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Gay marriages will be recognised in Ireland before the end of the year

Panti Bliss joins supporters at Dublin Castle earlier this year
Panti Bliss joins supporters at Dublin Castle earlier this year

Gay marriages will be recognised in Ireland before the end of the year.

Despite delays in publishing the liberalised laws following legal challenges, the Government said the legislation should be passed in weeks clearing the way for the first ceremonies.

Justice Minister Frances Fitzgerald said politicians will begin debating the Bill next week.

"It will make marriage equality a reality in Ireland," she said.

The only gay marriage ceremonies that can take place before the end of the year are those involving couples who have already notified the Civil Registration Office of their intention to enter into a civil partnership.

There is a three-month wait to have the application confirmed.

But a Government spokesman said a provision has been included in the new legislation to allow those civil partnerships notifications converted to marriage licences in a "quick and straightforward" manner.

The path to the reform was secured in May when Irish people made history by becoming the first in the world to agree to it by popular vote.

It had initially been hoped the laws would be enacted in the summer but a series of failed legal challenges to the validity of the referendum had to be heard first.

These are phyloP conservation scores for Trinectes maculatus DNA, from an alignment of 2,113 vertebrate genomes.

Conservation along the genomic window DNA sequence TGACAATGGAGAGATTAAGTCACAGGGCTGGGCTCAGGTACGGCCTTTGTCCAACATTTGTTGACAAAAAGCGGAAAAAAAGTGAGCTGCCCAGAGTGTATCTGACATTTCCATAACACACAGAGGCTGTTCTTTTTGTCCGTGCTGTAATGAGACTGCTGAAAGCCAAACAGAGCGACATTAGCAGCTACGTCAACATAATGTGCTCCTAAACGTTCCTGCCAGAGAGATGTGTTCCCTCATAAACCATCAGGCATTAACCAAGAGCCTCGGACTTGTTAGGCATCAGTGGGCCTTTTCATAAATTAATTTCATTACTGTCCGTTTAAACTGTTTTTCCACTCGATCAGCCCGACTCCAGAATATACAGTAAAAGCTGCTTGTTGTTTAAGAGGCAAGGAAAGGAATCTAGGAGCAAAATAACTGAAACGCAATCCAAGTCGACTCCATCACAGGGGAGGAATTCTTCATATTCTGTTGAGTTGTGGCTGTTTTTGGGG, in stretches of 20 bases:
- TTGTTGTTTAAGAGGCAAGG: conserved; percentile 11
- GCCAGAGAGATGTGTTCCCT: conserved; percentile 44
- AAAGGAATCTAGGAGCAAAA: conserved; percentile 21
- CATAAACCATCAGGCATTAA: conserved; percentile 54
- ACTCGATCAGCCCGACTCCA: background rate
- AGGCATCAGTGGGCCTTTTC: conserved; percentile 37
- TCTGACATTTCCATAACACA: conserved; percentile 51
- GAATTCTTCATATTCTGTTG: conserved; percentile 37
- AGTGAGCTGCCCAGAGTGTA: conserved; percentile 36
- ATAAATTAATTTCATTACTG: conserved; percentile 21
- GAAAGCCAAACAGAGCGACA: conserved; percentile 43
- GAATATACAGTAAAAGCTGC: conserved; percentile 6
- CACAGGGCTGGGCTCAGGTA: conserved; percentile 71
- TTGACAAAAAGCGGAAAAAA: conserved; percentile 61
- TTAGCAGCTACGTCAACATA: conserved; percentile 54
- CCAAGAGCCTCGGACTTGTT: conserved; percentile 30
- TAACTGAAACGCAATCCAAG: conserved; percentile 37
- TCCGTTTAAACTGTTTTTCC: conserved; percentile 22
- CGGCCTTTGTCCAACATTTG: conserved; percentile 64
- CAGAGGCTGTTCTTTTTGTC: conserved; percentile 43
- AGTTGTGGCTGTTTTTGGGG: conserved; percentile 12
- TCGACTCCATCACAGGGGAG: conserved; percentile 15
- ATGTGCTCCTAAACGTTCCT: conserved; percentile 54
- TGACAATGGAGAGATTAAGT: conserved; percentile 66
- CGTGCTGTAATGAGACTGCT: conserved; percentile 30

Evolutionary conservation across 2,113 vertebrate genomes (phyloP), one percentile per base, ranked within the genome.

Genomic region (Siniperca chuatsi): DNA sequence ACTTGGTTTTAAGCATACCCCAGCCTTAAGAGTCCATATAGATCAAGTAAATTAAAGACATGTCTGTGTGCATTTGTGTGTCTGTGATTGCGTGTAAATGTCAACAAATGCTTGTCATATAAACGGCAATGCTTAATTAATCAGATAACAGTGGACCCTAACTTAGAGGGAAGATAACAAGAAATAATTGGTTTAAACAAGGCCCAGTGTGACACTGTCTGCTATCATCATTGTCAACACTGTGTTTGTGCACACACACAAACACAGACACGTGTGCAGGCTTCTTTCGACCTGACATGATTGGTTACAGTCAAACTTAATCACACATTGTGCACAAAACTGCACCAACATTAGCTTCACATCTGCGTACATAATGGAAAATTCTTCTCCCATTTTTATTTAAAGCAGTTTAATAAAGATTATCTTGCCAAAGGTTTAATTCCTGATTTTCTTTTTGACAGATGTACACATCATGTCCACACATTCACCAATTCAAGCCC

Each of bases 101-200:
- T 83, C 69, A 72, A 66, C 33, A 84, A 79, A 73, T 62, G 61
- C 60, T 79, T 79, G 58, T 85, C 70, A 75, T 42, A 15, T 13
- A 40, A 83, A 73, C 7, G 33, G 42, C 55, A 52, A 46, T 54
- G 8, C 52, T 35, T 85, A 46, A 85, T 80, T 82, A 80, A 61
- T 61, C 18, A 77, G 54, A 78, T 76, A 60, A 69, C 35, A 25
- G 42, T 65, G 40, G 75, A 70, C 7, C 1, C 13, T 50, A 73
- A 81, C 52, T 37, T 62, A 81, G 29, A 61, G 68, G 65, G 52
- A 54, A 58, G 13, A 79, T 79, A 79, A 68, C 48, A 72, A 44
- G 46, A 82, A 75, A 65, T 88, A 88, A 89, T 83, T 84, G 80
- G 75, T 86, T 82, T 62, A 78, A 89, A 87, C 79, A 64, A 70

Among the new rules on same-sex marriages are reduced fees from 200 euro (£145) to 50 euro (£36) for civil partners wishing to marry, and couples will be able to accept their partner in marriage vows as a husband, wife or as a spouse.

Couples already in civil partnerships will be able to marry one another without having to dissolve their civil partnership.

The Department of Justice said civil partnership will, in general, be closed to new couples and eventually become defunct after about six months with only couples who have completed forms, paid fees or been delayed able to register the partnership.

Priests and religious ministers or organisations will not be forced to solemnise a gay marriage.

Other reforms include the recognition of same-sex marriages registered overseas.

Kieran Rose, co-chair of the Gay and Lesbian Equality Network, said: "The right to marry for lesbian and gay couples is now in the Irish Constitution, thanks to the people of Ireland who resoundingly voted in favour of it on May 22.

"These final steps to ensure equal citizenship for lesbian and gay people are eagerly awaited. Having waited decades, many couples are counting down the weeks to being able to say 'I do' to their loved one."

Tanaiste and Minister for Social Protection Joan Burton said: "It represents another staging post on the road to making marriage equality a part of our laws and our reality."

The reform also prompted Amnesty International to warn Northern Ireland was being left behind in gay rights reform.